It's time to run home to Gepetto and live a quiet happy life together with the people we care about.

The fact is, the economy grows and we benefit when we are engaged in helping other people reach their goals; bubbles happen when we decide it's time that we reach our own goals without caring much what happens to the other guy.

So listen to your own conscience, and try to figure out how you can help someone else. If you stop counting on getting a reward for being good, you may even figure out what it means to be really rich with family and friendship.

If you want some advice, here is some from an engineer (no real knowledge of the topic at hand, but it is advice):

The markets are undergoing something I call undulation. It is kind of like the waves at a beach. The wave comes in, crashes, and goes back out. Individual waves have no effect beyond a few seconds.

The tide is what moves all the waves in the ocean, and the markets are similar. It undulates every day or two, but the longer term effects have to be waited on. I don't know what the longer term trend is right now, but my gut says that we are approaching the bottom of the current cycle.

So, for now, I would say that the markets are going to increase in the long term. If you invest, you may lose money initially but over time you will profit.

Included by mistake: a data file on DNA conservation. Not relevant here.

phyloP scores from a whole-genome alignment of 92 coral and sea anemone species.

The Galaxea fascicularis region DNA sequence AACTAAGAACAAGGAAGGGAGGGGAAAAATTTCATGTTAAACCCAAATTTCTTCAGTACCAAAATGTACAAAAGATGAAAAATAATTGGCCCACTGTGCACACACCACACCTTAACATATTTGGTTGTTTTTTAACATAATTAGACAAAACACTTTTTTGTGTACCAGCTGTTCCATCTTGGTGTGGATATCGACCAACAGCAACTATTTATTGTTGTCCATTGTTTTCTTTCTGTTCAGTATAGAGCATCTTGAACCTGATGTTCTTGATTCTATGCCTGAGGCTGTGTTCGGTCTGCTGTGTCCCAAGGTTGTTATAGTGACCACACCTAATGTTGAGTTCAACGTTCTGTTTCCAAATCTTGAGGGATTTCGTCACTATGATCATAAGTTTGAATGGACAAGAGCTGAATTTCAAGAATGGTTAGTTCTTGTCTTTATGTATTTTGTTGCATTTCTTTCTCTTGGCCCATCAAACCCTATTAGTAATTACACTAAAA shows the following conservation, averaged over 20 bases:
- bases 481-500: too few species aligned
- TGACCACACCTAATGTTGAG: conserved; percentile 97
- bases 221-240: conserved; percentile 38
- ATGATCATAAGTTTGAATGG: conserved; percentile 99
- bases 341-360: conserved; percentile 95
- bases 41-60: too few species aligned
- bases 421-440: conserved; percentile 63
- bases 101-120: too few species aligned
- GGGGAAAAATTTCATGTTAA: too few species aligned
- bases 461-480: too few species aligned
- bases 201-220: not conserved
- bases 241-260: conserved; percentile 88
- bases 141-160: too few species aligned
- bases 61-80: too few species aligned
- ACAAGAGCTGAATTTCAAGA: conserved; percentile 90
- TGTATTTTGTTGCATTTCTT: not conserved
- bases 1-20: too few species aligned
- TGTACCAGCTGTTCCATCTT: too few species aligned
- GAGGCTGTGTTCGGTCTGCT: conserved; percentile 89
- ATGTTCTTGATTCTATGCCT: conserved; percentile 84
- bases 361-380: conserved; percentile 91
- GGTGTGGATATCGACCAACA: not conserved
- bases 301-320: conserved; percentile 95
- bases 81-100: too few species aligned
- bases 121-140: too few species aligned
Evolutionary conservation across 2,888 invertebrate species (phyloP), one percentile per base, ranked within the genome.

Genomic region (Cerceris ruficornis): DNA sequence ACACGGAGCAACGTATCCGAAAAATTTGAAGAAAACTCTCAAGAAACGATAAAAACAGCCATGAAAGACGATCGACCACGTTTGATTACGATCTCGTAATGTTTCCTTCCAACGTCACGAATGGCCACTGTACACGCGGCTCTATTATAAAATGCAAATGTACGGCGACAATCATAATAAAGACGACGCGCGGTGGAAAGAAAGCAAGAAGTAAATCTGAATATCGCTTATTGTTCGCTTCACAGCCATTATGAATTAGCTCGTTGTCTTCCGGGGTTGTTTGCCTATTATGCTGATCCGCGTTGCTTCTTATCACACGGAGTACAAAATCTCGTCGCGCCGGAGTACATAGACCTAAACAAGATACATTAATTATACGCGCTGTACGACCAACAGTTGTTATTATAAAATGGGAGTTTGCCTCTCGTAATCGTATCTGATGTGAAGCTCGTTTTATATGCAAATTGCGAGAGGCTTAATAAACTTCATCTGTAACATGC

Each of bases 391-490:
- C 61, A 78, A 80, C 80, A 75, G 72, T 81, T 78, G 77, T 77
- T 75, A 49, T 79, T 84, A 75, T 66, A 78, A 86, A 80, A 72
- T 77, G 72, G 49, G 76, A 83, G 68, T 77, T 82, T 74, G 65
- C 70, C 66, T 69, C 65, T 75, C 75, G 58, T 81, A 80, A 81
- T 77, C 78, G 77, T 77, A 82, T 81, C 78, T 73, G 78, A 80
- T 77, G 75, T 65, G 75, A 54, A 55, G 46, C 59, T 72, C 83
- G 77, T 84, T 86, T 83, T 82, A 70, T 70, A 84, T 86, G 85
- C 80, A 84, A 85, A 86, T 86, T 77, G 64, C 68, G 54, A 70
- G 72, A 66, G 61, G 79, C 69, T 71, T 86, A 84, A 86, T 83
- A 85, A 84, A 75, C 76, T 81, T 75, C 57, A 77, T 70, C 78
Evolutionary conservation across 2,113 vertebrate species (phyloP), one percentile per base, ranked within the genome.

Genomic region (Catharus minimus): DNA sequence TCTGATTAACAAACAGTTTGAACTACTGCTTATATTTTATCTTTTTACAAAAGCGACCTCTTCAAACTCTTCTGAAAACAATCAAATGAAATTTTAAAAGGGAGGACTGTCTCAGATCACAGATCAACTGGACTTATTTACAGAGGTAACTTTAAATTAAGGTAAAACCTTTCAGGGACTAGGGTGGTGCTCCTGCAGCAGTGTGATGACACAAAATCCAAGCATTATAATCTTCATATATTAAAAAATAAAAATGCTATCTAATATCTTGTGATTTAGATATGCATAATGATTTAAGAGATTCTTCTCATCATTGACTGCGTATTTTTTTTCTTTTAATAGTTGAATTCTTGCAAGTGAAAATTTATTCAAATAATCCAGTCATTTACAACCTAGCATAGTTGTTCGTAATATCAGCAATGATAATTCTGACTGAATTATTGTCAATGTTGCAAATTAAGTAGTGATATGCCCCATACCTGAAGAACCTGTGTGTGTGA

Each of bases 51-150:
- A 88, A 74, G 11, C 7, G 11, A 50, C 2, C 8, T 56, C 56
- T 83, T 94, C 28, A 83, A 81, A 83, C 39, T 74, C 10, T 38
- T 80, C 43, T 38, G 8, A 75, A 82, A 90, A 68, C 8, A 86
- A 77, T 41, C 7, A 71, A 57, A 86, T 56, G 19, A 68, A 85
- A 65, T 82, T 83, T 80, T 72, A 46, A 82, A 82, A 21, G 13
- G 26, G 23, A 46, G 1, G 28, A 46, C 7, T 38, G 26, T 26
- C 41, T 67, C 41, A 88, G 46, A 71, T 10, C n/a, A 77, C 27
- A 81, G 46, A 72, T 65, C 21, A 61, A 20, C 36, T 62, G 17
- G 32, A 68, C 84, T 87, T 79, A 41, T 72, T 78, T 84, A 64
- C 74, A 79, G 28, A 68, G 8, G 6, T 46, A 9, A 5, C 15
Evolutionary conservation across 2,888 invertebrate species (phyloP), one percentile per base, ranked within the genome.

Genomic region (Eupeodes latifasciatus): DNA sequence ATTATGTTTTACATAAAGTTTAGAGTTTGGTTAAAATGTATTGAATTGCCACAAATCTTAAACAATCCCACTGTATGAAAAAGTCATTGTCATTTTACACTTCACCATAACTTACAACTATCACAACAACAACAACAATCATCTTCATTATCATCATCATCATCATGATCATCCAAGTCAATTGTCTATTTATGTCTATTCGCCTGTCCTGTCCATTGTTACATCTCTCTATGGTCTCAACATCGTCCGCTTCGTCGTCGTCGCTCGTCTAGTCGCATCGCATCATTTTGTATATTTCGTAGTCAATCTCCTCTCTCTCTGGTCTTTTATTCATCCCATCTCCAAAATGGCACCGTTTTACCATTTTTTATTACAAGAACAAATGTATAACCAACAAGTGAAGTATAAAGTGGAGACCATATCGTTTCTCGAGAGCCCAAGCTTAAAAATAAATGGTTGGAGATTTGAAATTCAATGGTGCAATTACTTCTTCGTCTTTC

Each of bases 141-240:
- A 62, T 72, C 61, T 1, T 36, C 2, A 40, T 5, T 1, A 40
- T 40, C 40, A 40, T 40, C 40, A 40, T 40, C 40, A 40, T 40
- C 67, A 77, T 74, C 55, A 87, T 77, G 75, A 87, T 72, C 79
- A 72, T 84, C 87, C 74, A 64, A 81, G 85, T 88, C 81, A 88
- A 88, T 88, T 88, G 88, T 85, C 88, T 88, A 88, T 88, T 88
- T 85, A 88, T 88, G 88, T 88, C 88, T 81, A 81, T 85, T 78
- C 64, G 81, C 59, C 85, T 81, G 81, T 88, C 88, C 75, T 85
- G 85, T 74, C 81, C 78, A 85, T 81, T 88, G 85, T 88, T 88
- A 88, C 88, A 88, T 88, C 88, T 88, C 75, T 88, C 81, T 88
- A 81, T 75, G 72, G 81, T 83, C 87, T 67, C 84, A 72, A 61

If you want profit tomorrow, dice, darts, and a blind monkey can do your picking as well as I can.

Oh, and by all means, listen to Susan Boyle. For diversity, you could try Adam Lambert. If you are looking to be up-lifted, Delerious? is on their farewell tour. Just try not to think about the fact that it is a farewell tour.

Bing..I'm not a professional, but I have studied and PLAYED the markets. One thing I do is NOT LISTEN to the experts, they are as good as weather forecasters.
Markets are governed by greed and fear. Greed motivates people to jump in when the markets rise, fear drives them to jump ship at the slightest turn of events. In my opinion, the markets are no longer governed by fundamentals..this changed during the dot.com era, when everyone and their great grandmother were DAYTRADERS. Hence, I believe right now, people are lining their pockets with profits, then once things drop a bit, it will be time to run it up again.